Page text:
The Large Hadron Collider at the European particle physics laboratory CERN, near Geneva in Switzerland, is the most complex experimental facility ever built. Its 27-kilometre ring of superconducting magnets makes it the world’s largest and most powerful particle accelerator in the world. Since it first started up in 2008, the LHC has already made monumental contributions to physics. Without the LHC, it would’ve been impossible to confirm the existence of the now famous Higgs boson, the so-called ‘God particle’ thought to be responsible for lending things mass.
Surely, the future has many other scientific discoveries in store for the $4 billion scientific facility. But meanwhile, some of the world’s foremost physicists are already drafting plans for a new, improved LHC 2.0.
This week in Berlin, 500 scientists met to hammer out the new LHC or the Future Circular Collider (FCC), as they’ve named it. EuroCirCol, a four-year European-funded study, is responsible for tracing out the new particle accelerator. Some of the proposed upgrades so far include:
An 80-100 kilometre-long circuit (50-62 miles) instead of the LHC’s 27 kilometres (17 miles). That’s three times bigger.
It will be located so close to its predecessor on the France-Switzerland border that the two rings will literally overlap.
Double-strength magnets will help smash protons and other particles with a strength of up to 100 Tera electron Volts, which is equivalent to 10 million lightning strikes all firing at the same point and seven times more powerful than the LHC.
The number of Z bosons produced by FCC-ee (up to 1013), is expected to be almost six orders of magnitude larger than the number of Z bosons collected at LEP (2×107), and up to four orders of magnitude larger than that envisioned with a linear collider (a few 109).
The FCC will also likely require immense computing power and storage hardware. The LHC collides beams at 20 MHz and every collision is measured and is temporarily stored on hardware to be analyzed. Each recorded event is around 10 MB in size resulting in roughly 5 Zettabytes per year of data being processed. For comparison, the total permanently recorded data on Earth is 0.5 Zettabytes and the total amount of information analyzed by the entire planet is 10 Zettabytes per year.
“5% of the Universe is directly observable. The Standard Model of Particle Physics describes it precisely. What about the remaining 95%?,” a statement on the FCC website reads.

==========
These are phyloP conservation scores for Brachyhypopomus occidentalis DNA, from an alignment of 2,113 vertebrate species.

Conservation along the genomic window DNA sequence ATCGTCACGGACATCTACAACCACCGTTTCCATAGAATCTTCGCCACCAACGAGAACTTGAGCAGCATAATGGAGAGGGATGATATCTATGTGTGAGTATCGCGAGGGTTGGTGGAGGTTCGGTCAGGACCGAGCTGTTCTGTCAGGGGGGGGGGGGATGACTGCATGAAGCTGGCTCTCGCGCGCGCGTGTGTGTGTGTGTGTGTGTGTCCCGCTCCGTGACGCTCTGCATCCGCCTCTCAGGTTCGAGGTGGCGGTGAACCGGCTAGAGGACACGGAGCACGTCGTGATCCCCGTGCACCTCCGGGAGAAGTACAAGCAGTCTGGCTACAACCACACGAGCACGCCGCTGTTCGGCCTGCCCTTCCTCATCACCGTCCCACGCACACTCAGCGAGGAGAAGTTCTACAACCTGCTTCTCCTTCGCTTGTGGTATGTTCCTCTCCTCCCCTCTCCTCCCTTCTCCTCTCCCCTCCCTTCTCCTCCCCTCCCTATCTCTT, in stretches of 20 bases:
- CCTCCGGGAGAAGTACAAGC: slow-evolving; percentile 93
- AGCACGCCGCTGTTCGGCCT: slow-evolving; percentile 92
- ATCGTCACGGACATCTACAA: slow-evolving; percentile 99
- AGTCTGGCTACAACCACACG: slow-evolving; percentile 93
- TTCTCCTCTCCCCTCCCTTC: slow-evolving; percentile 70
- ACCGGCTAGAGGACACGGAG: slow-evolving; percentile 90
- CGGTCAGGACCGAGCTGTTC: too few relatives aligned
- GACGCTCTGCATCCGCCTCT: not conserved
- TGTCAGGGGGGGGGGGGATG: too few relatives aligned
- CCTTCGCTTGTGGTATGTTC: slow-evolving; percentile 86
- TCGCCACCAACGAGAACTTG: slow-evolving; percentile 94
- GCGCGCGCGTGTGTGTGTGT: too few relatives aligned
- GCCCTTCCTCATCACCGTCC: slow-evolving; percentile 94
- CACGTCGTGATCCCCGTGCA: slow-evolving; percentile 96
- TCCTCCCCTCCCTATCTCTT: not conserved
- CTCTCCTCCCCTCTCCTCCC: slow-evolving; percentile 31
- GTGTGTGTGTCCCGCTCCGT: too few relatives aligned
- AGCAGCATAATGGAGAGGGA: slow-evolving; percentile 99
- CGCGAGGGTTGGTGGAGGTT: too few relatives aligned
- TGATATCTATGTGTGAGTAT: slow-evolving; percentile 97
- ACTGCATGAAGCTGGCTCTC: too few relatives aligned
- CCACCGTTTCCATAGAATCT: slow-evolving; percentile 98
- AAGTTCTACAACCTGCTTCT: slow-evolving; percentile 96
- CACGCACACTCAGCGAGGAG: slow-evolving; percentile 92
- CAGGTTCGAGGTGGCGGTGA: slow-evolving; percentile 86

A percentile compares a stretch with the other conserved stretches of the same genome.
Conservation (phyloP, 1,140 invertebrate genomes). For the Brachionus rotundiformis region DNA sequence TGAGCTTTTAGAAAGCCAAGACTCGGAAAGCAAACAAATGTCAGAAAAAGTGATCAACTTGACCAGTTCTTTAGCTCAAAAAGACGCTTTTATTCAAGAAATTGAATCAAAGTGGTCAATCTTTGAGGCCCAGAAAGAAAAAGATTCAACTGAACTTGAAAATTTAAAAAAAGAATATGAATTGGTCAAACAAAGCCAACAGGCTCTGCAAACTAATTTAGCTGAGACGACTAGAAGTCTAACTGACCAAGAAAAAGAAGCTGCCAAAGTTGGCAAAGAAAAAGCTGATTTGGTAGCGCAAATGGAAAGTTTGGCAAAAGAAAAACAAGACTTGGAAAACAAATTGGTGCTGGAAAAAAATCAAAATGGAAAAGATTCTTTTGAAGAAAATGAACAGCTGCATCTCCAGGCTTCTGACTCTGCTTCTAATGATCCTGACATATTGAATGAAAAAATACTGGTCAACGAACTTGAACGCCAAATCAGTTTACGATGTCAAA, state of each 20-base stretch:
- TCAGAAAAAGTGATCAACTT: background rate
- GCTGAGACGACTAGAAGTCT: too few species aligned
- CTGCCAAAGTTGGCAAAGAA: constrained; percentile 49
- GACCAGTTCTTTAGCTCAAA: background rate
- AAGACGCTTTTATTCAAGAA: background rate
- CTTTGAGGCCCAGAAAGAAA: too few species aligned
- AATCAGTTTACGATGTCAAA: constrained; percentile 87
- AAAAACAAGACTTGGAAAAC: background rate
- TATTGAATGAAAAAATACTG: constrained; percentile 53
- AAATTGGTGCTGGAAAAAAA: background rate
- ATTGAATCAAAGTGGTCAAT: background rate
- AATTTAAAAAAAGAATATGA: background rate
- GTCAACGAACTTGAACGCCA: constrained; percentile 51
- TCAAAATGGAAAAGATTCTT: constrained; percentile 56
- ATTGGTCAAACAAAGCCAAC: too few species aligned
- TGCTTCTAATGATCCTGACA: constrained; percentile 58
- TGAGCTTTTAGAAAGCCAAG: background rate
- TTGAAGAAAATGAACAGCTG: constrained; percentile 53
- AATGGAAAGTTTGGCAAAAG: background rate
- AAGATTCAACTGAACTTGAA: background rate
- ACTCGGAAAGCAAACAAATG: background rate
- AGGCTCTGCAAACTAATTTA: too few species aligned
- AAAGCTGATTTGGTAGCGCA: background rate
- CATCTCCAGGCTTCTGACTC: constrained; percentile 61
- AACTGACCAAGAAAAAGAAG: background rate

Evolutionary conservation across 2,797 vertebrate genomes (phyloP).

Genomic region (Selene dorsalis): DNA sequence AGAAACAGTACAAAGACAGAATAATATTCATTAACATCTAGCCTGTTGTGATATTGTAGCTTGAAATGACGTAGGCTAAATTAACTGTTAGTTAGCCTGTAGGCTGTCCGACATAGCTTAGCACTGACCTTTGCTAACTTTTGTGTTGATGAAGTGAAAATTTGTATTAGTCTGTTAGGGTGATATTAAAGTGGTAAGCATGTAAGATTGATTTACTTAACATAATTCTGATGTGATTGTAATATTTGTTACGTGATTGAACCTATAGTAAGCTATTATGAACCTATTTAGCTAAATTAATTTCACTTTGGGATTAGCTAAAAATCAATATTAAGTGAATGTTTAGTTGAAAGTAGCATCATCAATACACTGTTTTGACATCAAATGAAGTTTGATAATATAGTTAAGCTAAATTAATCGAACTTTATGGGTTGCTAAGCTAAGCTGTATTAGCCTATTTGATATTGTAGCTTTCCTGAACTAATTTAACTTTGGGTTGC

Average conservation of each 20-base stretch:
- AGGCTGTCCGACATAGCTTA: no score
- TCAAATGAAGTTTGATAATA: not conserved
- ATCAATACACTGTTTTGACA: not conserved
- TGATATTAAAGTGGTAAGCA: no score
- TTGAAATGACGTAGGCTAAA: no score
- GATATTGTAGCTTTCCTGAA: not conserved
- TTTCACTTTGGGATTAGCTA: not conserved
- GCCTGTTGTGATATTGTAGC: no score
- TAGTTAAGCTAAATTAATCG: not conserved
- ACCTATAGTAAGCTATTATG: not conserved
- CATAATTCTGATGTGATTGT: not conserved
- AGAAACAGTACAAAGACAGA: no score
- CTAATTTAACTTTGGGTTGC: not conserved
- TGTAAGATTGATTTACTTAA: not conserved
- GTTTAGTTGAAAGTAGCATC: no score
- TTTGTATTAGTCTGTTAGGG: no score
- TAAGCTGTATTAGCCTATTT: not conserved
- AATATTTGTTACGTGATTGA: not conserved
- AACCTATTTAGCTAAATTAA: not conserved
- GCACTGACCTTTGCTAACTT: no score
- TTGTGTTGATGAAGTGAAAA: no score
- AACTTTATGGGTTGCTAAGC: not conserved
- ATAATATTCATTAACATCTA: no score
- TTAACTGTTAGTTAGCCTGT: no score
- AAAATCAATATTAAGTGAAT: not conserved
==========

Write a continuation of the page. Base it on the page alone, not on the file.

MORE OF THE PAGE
“Yet many questions about our Universe remain unanswered. Is there more matter in the Universe than what is visible? What is dark matter made of? What happened to antimatter after the Big Bang? Are there extra dimensions in the Universe and, if so, can we explore them? To get answers and find out more about our Universe, scientists have to carry out experiments in more powerful particle accelerators. The higher energy frontier will expand our horizons and may shed light to the missing pieces of the puzzle of Nature.”
The physicists reckon the upgrade that will smash particles at dazzling energies will help them find hidden particles that are possibly even heavier than the Hiss boson which LHC confirmed in 2012. On a more practical level, the FCC could lead to more radiation-resistant materials that can be used in nuclear reactors.
It took the LHC about 30 years to switch on since the first sketches on the drawing board in the 1980s to the last nut and bolt. The FCC team hopes to have a thorough plan worked out by next year but no one hopes to see it operational any sooner than 20 years from now.
Meanwhile, the LHC will be busy churning out particles and, in the process, advance our understanding of fundamental physics. Just earlier this year, it found five new subatomic particles. And the LHC is slated for an upgrade of its own when sometimes in the mid-2020s it will see new hardware meant to boost particle collision rate and accuracy. After the new upgrade is ready, it will change its name too into the High Luminosity Large Hadron Collider (HL-LHC).
Tibi is a science journalist and co-founder of ZME Science. He writes mainly about emerging tech, physics, climate, and space. In his spare time, Tibi likes to make weird music on his computer and groom felines.